In 2002, Stevens made his debut as film director with the digitally-shot live action/animation Just a Kiss, about a group of thirtysomethings having problems with trustworthiness gets an opportunity to turn back the clock. Filmed in 2000, the film, which starred artists like Marley Shelton, Ron Eldard and Kyra Sedgwick, won Stevens a Festróia - Tróia International Film Festival for Prize of the City of Setúbal and a Gotham nomination for Open Palm Award. The same year, the actor also revisited the NYC stage by undertaking a costarring role in “The Underpants,” Steve Martin’s adaptation of Carl Sternheim’s farce performed at Classic Stage Company, and executive produced the thriller movie Swimfan, starring Jesse Bradford, Erika Christensen and Shiri Appleby.
The Chicago native went on to appear in films Uptown Girls (2003, also a producer), Anything Else (2003), Easy Six (2003), Replay (2003, voiced Blu), On the Couch (2004) and Slow Burn (2005), opposite Ray Liotta, LL Cool J, Mekhi Phifer and Taye Diggs. He costarred with Shannyn Sossamon and Kip Pardue in the comedy film Undiscovered (2005) and with in Matt Dillon in Factotum (2005), a film based on the novel by cult author Charles Bukowski. 2006 saw roles in Alan Taylor’s drama Kill the Poor and Claudia Myers’ comedy/romance Kettle of Fish. As a producer, he worked for A Prairie Home Companion (2006), Once in a Lifetime: The Extraordinary Story of the New York Cosmos (2006) and The Pleasure of Your Company (2006).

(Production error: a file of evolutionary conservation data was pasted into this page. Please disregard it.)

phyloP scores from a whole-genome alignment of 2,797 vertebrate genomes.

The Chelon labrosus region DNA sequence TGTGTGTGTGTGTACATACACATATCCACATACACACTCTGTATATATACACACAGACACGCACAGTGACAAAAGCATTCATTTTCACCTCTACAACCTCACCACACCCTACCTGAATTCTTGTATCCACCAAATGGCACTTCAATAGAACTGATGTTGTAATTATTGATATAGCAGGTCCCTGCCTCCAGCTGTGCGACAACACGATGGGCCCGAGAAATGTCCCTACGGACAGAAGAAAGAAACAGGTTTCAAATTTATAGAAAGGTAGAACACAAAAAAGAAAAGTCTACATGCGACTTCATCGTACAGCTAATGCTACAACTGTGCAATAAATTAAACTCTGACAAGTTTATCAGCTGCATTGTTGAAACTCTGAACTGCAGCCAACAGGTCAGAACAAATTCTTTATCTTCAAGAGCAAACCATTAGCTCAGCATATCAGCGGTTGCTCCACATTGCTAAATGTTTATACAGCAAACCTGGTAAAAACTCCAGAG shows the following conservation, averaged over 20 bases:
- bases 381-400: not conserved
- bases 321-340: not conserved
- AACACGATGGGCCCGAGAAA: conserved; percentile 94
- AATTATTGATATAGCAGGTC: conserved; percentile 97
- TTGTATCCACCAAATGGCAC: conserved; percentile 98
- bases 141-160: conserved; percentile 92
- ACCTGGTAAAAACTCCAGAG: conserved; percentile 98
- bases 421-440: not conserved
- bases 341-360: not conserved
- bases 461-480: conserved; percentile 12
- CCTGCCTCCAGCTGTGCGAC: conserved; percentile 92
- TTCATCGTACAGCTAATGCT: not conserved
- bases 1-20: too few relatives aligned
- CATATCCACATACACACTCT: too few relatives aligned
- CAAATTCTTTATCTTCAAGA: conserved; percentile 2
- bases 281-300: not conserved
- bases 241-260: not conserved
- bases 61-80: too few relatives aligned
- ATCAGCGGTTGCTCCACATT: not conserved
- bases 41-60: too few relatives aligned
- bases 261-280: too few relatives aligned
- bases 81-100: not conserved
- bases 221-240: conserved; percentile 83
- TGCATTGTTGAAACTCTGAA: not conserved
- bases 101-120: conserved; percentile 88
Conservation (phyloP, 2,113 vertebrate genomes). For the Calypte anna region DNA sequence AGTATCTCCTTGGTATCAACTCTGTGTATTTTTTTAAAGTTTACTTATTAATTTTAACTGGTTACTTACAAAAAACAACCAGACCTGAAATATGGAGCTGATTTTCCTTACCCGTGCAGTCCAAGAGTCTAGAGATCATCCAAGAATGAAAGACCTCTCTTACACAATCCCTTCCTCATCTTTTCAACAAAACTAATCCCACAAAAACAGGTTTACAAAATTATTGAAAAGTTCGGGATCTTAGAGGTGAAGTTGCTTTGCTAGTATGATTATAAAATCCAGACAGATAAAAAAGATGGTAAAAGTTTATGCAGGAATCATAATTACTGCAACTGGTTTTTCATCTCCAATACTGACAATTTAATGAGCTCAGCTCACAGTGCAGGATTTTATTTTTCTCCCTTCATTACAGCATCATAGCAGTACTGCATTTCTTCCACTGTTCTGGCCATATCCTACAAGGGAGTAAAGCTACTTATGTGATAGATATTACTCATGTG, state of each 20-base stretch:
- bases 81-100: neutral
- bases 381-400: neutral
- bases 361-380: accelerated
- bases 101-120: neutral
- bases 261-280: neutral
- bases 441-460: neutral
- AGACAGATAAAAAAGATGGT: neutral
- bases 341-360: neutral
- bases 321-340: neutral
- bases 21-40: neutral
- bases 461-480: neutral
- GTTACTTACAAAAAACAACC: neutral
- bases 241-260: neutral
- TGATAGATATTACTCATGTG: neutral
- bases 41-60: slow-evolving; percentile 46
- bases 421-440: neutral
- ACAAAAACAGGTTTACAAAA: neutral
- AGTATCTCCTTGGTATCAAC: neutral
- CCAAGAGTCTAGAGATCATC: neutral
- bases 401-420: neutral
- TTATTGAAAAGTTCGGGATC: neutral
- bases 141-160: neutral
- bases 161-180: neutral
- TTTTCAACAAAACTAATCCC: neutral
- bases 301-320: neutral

More recently, Stevens produced the documentary film Crazy Love (2007), which was nominated for a Grand Jury Prize at the Sundance Film Festival. The active producer has completed the drama/thriller Awake (2007) and the drama Tenderness (2007), starring Russell Crowe. Jon Foster and Laura Dern, and is now working on Bill (2007) and Gary the Tennis Coach (2007, stars Seann William Scott). He also will produce the 2009 film Positively Fifth Street, based on the book by James McManus.